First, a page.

As the number of confirmed cases of the COVID-19 coronavirus disease surpassed 2 million in early June 2020, the campaign to reelect U.S. President Donald Trump ended its monthslong pause on large, in-person events and announced it would host a rally in Tulsa, Oklahoma, in the coming weeks.
Despite public health officials' recommendations at the time to avoid group gatherings and crowds to limit the spread of COVID-19, the Trump campaign announced on June 10 that it would host a rally at the Bank of Oklahoma Center, which seats almost 19,200 people, on June 19. Trump told reporters at the White House:
We’re going to start our rallies back up now. We’ve had a tremendous run at rallies. ...The first one, we believe, will be probably — we’re just starting to call up — will be in Oklahoma — in Tulsa, Oklahoma. A beautiful, new venue — brand-new. And we’re looking forward to it. They’ve done a great job with COVID, as you know, in the state of Oklahoma.
Beyond the event's potential threat to attendees' health, critics including high-profile Democrats and historians saw the announcement as a call to white supremacists during a national reckoning over racism following the death of George Floyd for two reasons: Tulsa is home to one of the worst acts of racial violence in American history — the 1921 Tulsa race massacre — and the event's originally scheduled date of June 19, or Juneteenth, is a day in many communities that traditionally celebrates the end of U.S. slavery in 1865. So two days after the initial announcement from the Trump campaign, the president yielded to that backlash and said he would delay the event and instead hold it on June 20. He tweeted:
But as critics pointed out, the massive gathering still held the potential to expose large numbers of people to COVID-19. As if to confirm the danger, reports appeared saying the Trump campaign was asking attendees to agree in advance not to hold the campaign liable for coronavirus exposure:
To investigate the claim that attendees were asked to agree to a liability waiver, we went through the steps of reserving a spot at the Tulsa rally in the days before the event. To receive a digital ticket for the event, attendees had to complete the following form:
At the bottom of the registration page, the following text appeared:
By clicking register below, you are acknowledging that an inherent risk of exposure to COVID-19 exists in any public place where people are present. By attending the Rally, you and any guests voluntarily assume all risks related to exposure to COVID-19 and agree not to hold Donald J. Trump for President, Inc.; BOK Center; ASM Global; or any of their affiliates, directors, officers, employees, agents, contractors, or volunteers liable for any illness or injury.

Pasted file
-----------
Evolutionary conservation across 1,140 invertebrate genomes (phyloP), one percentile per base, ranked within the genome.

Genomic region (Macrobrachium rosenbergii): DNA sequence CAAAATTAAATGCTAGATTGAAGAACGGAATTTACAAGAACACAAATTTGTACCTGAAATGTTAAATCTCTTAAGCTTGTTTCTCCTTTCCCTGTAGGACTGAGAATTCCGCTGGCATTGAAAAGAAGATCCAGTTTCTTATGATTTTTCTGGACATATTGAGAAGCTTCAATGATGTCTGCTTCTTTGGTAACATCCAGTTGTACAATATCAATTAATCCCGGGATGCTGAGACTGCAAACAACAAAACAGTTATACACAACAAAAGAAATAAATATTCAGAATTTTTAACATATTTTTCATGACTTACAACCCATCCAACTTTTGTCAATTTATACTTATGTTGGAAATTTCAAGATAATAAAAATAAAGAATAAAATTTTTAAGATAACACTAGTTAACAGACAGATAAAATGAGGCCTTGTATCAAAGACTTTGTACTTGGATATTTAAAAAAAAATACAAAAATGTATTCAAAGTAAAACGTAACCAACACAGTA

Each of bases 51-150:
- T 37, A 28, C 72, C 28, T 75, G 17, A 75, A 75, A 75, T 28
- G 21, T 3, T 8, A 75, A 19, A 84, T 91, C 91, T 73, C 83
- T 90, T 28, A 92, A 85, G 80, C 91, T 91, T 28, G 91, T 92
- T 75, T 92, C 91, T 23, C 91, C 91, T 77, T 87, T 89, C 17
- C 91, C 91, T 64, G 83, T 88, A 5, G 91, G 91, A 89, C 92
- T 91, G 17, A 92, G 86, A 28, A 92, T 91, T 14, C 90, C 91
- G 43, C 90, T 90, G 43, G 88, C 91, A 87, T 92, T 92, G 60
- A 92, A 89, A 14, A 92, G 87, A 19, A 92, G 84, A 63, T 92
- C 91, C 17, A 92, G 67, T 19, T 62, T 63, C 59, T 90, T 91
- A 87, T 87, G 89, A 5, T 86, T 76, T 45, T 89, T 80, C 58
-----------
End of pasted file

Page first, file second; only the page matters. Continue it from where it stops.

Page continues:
In other words, to reserve an entry ticket for the Tulsa rally, people had to agree that they would "assume all risks related to exposure to COVID-19" and agree not to sue Trump or any organizers of the event if they got sick. That agreement essentially clears the campaign of any responsibility should attendees catch the virus.
At first, campaign leaders declined to elaborate on their plans to protect attendees' health once they were at the event. Then, on June 14, White House economic adviser Larry Kudlow told reporters that attendees should wear masks. And campaign manager Brad Parscale said the following day that event organizers will hand out hand sanitizer and face masks (though they're not necessarily required) and check attendees' temperatures for fevers. He tweeted:
Still unclear is if, or to what extent, the event will promote social distancing. It's possible people will stand or sit less than six feet apart from each other, despite recommendations from the Centers for Disease Control and Prevention (CDC) to avoid that close of contact with people to prevent the virus' spread. Additionally, as of June 16, the CDC urged everyone to wear cloth face coverings when they leave their homes, stating on its website:
- Remember that some people without symptoms may be able to spread virus...
- Continue to keep about 6 feet between yourself and others. The cloth face cover is not a substitute for social distancing.
Considering the ongoing health risks due to COVID-19 and an upward trend in cases statewide, Tulsa Health Department Director Bruce Dart said he would rather the president hold the event at a later date. He told Tulsa World:
I think it’s an honor for Tulsa to have a sitting president want to come and visit our community, but not during a pandemic. ...I’m concerned about our ability to protect anyone who attends a large, indoor event, and I’m also concerned about our ability to ensure the president stays safe as well.
As of June 15, Oklahoma had tallied 359 deaths and 3,417 non-fatal cases due to the virus.
The Trump campaign had last held a big rally on March 2 in Charlotte, North Carolina, before much of the country shut down to curb the pandemic.
In sum, given the substantiating evidence that, in order to receive a ticket for the Tulsa event, people must click a box agreeing they would not hold the Trump campaign or event organizers liable should they catch COVID-19 at the June 20, 2020, rally, we rate this claim "True".